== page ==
Anti-abortion activists turn to Supreme Court during annual march


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Washington (AFP) – Thousands of people attended an annual anti-abortion rally on Friday with hopes this year that the conservative-majority Supreme Court will overturn the landmark decision that legalized abortion in the United States 50 years ago.

“We hope and pray that this year 2022 will bring historic change for life,” said Jeanne Mancini, president of the March for Life.

“Years of hard work and your coming here got us here,” Mancini told anti-abortion activists as he shivered on a freezing day on the National Mall in Washington.

“This year is more of a celebration because we know this year is the beginning of the end of abortion in America,” said Joseph Scordato, a 20-year-old from Wisconsin who was dressed as a medieval knight and carried a cross. giantess. .

“The future is anti-abortion,” read signs carried by members of the crowd, who descended on the nation’s capital from across the country.

The Supreme Court heard oral arguments Dec. 1 about a Mississippi law that would ban most abortions after 15 weeks, a case known as Dobbs v Jackson Women’s Health Organization.

The conservative wing of the court – which includes three justices appointed by former President Donald Trump – appears poised to uphold the law and perhaps go further and overturn Roe v. Wade, the 1973 case that legalized the abortion.

If Roe is overturned, each of the 50 U.S. states could potentially establish its own abortion laws.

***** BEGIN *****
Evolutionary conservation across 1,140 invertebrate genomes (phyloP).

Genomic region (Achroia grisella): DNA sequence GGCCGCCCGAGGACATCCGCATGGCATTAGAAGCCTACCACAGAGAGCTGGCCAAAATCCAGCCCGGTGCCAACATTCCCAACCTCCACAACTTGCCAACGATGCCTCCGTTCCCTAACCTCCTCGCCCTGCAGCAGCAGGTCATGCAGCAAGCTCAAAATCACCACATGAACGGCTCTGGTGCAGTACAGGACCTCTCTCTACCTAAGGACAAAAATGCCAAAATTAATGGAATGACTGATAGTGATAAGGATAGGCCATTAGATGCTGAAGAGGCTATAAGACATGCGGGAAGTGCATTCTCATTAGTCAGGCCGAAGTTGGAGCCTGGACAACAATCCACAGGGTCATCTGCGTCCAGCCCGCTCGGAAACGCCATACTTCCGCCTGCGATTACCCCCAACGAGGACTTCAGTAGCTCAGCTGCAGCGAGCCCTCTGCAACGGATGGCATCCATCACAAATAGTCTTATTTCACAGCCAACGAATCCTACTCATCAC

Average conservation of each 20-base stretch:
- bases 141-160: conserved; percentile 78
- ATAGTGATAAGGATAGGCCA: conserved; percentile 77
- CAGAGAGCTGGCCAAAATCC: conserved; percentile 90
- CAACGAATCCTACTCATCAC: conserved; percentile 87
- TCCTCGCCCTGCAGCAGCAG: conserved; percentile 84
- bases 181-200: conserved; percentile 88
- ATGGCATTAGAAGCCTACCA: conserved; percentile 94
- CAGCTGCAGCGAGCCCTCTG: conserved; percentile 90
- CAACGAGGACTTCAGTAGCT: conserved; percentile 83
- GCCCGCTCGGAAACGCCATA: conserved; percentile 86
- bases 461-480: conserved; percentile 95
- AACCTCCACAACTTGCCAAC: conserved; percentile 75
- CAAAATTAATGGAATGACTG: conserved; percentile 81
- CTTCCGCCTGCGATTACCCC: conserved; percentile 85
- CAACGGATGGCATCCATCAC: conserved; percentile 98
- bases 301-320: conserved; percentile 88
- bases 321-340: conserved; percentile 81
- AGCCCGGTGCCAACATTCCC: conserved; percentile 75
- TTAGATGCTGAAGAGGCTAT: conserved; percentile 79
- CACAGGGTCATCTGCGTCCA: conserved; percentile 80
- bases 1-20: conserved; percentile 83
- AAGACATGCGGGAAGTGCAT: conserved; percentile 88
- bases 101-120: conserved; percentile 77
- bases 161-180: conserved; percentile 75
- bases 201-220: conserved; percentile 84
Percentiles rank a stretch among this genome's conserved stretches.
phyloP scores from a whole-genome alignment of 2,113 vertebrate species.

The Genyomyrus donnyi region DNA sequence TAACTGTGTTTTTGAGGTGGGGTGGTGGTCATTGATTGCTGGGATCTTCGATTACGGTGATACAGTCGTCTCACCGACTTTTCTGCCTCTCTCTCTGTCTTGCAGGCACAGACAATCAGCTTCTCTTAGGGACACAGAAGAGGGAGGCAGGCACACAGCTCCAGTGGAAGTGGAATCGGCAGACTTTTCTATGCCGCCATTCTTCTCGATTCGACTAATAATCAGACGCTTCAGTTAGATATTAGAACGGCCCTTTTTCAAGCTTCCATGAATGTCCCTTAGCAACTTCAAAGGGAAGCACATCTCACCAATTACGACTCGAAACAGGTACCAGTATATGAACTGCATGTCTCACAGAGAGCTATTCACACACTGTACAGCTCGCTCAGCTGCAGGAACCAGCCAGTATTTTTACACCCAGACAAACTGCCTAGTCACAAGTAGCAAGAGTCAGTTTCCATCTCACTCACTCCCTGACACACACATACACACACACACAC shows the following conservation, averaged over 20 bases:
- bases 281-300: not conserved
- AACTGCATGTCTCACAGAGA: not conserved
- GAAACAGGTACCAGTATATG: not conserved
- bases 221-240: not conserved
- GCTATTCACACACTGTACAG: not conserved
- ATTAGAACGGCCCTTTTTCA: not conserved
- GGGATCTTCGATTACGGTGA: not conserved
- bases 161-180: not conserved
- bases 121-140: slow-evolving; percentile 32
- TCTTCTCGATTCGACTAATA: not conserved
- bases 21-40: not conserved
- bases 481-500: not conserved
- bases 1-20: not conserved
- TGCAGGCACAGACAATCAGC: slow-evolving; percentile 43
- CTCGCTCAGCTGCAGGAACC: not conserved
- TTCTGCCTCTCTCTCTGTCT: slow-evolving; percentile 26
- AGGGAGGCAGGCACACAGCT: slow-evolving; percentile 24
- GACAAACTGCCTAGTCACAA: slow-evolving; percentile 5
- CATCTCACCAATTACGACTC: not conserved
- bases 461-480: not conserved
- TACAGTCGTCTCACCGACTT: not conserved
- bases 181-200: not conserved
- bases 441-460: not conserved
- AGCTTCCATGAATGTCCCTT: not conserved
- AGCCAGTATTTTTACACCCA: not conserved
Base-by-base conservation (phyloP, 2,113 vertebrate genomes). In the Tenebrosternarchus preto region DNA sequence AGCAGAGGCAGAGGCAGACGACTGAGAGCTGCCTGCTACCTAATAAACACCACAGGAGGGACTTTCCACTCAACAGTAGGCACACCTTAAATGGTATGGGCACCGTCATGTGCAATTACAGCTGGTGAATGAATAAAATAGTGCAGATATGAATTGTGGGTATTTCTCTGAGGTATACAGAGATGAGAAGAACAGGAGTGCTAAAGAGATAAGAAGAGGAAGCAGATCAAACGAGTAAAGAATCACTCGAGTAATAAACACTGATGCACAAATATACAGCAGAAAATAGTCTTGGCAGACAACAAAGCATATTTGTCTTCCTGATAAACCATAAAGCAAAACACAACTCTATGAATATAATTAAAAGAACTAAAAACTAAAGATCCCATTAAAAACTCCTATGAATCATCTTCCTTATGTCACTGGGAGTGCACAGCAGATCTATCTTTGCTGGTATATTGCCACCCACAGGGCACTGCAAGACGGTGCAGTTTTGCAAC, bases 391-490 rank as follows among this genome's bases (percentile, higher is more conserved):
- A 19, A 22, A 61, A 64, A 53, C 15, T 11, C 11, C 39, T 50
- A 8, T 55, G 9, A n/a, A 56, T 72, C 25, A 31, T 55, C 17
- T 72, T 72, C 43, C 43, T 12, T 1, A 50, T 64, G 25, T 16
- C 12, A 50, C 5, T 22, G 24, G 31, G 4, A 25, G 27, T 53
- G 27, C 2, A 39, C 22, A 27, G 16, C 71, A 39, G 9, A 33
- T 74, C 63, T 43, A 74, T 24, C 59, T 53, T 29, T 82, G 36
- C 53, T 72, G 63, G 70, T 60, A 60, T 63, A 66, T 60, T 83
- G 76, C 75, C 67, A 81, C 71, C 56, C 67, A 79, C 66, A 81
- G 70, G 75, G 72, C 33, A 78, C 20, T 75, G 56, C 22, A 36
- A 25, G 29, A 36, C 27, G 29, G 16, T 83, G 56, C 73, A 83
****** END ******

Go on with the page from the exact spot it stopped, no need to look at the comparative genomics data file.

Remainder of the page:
Severely restricting abortion laws have already been passed in several Republican-led states, but were struck down for violating Roe v Wade, which guaranteed a woman’s right to an abortion until the fetus was viable. outside the uterus, usually between 22 and 24 weeks.

‘Light at the end of the tunnel’

March activists said if Roe was overthrown, they would continue their anti-abortion efforts in the states.

“I’m so excited because this could be the last March for Life where Roe v Wade still exists in our country,” said Karlie Lodjic, 24, a member of Students for Life from Washington State.

The nine justices of the Supreme Court of the United States Erin Schaff POOL/AFP/File

“If canceled, it will not immediately ban abortion everywhere,” Lodjic said. “We’re still going to have work to do in every state and make sure life is respected and protected everywhere.”

Marsha Chamberlain, 72, of Pennsylvania, said she had been on the march since 1985 and had only missed four.

“There is light at the end of the tunnel,” Chamberlain said. “This could be the last step and I pray that it is, that the Supreme Court rules in favor of Mississippi and that states can decide for themselves to protect the unborn.”

Missy Martinez-Stone, 32, of Louisville, Kentucky, said she has been doing “pro-life work” for 17 years.

“I always imagined I would see the end of Roe versus Wade but I didn’t think it would be this soon,” Martinez-Stone said.

“But I know it’s not the end,” she said. “If it’s overturned at the federal level, it will just go back to the states. And so we still have a lot of work to do.”

“I’m optimistic, but that doesn’t mean our job is done,” she said.

Joshua Schulz, 42, of Pennsylvania, attended the march with three of his five children.

“I came here to stand in solidarity with other Americans who believe all life is sacred,” Schulz said, “and to pray for an end to the sin of abortion.”

Decision in June

The court is expected to issue a decision in the Mississippi case by June.

Public opinion polls have found that most Americans think abortion should be legal in all or most cases.

But a section of the population, particularly on the religious right, never accepted the Roe v Wade ruling and campaigned tirelessly for it to be overturned.


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